If you were to take the phrase work-life balance literally, that would mean everything is even:
You’d get eight hours of sleep, work, and life each day, every day.
That would be amazing, wouldn’t it?!
That type of balance is probably never going to happen.
But let’s not blame “sleep” and “life” for this disappointing reality. Work’s usually the culprit in throwing off the balance.
Now, this imbalance doesn’t bother me. I don’t resent work for “scheming” against my life’s plans. After all, I’m an executive. I’m a pro. I’ve chosen my responsibilities, and I love the people I work with and the privilege to do the work I do.
I’ve long ago abandoned my quest for balance. Besides, I’ve got different, more realistic, aspirations.
I strive for harmony.
Harmony – to me – means that all aspects of my life come together and look/feel/sound great. It’s like the Beach Boys’ song “I Get Around.” You’re hearing it right now, right? The instruments? The voices? The lyrics. Everything just works together and creates incredible music.
So, if I’m taking a call while waiting for my son to wrap up with practice, I’m down with that. Or, when I write a blog on an early Saturday morning, I accept it. Or, when my husband makes an errand request during lunch, I’m on it. That’s a life in harmony!
Now, I’m not always in perfect harmony. But when I feel like I’m a little off, I turn to the actions and behaviors that help me get back to the place where everything feels good and doable.
Do you want those five harmonizing tips? I’ll share them!
I hope these ideas help you further define your relationship with work and help set some healthy expectations so you can find greater harmony with all you do. Here goes:
1. Remind Yourself Why You’re Doing What You’re Doing.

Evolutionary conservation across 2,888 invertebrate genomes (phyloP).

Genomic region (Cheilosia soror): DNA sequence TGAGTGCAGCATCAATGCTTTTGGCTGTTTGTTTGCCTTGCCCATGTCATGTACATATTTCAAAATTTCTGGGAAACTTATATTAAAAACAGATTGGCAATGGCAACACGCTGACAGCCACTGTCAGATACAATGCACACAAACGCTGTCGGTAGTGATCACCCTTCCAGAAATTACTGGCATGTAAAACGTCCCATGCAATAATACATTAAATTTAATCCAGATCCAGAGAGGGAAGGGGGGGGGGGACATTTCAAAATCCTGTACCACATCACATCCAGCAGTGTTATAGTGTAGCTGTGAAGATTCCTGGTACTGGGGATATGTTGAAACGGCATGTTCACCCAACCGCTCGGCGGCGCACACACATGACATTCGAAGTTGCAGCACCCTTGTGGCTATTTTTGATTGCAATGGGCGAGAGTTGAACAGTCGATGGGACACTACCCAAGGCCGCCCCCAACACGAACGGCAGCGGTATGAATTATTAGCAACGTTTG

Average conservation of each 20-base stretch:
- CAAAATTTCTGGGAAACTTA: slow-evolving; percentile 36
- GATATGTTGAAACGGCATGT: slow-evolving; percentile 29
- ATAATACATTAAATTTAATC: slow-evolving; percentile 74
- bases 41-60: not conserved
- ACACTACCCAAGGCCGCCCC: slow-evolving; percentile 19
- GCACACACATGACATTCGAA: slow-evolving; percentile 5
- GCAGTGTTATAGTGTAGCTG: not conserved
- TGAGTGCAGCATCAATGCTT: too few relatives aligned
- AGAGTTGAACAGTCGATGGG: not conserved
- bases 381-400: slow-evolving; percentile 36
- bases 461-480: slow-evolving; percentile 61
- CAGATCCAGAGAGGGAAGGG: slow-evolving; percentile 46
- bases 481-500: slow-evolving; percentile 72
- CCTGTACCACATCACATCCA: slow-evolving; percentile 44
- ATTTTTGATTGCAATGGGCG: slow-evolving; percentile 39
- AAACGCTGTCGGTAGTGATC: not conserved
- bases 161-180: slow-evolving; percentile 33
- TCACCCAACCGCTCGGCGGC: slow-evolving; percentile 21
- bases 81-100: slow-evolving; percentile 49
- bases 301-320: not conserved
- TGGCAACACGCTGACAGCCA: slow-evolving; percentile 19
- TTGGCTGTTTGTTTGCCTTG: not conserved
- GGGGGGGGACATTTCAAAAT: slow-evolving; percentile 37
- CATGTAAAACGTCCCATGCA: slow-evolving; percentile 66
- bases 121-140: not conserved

I’m a working mom. Both identities are significant and important to me. Reminding myself of my personal mission, vision, values, and goals remind me why I’m hustling harder on some days than others. This perspective helps me recognize and appreciate why I’m doing what I’m doing. If I understand my motivations, I can accept the days that just feel like they’re more challenging than others.
2. Manage Your Mind.
Or, in other words, pay real close attention to your thoughts, with a particular focus on the stories you tell yourself. I try not to tell myself that “I have to” do things. That makes me feel as if I’m at the mercy of life. I remind myself that “I get to” do things, which seems nuanced, but helps reinforce that I have autonomy and choice.
3. Commit to “positive energy.”
If I’m ever feeling weighed down, or start to feel overwhelmed by all that must get done, I pay real close attention to what I’m doing that day – if it’s going to fuel my mind, body, soul, or if it’s going to work against me. I get granular, too: I think about the food I eat, the music I listen to, and the exercise I’m doing. I believe that if we pay attention to renewing our energy, we’re in a position where our day-to-day experience is much more enhanced.
4. “Be” Where You’re At.
Quality time is always better than quantity time. Keeping this in mind, I believe what’s in front of me should get my uninterrupted attention and focus so that I’m at my best in the moments I’m in. I try – really try – never to multi-task. I feel someone inevitably gets cheated in this experience … most often me.
5. I know when “good enough” is “good enough.”
I’ll never bake cookies for a classroom party – store-bought cookies will always be better, anyway! I’ll never make the perfect meal for a potluck. There are some details my clients just don’t care about. Over time, I’ve learned to discern what needs to be near-perfect, and where good enough gets the job done.
I’d love to hear from you: what does harmony look like for you? What are some of your tools/tricks/rituals that allow you to feel good with all of your responsibilities?! Leave a comment or email me.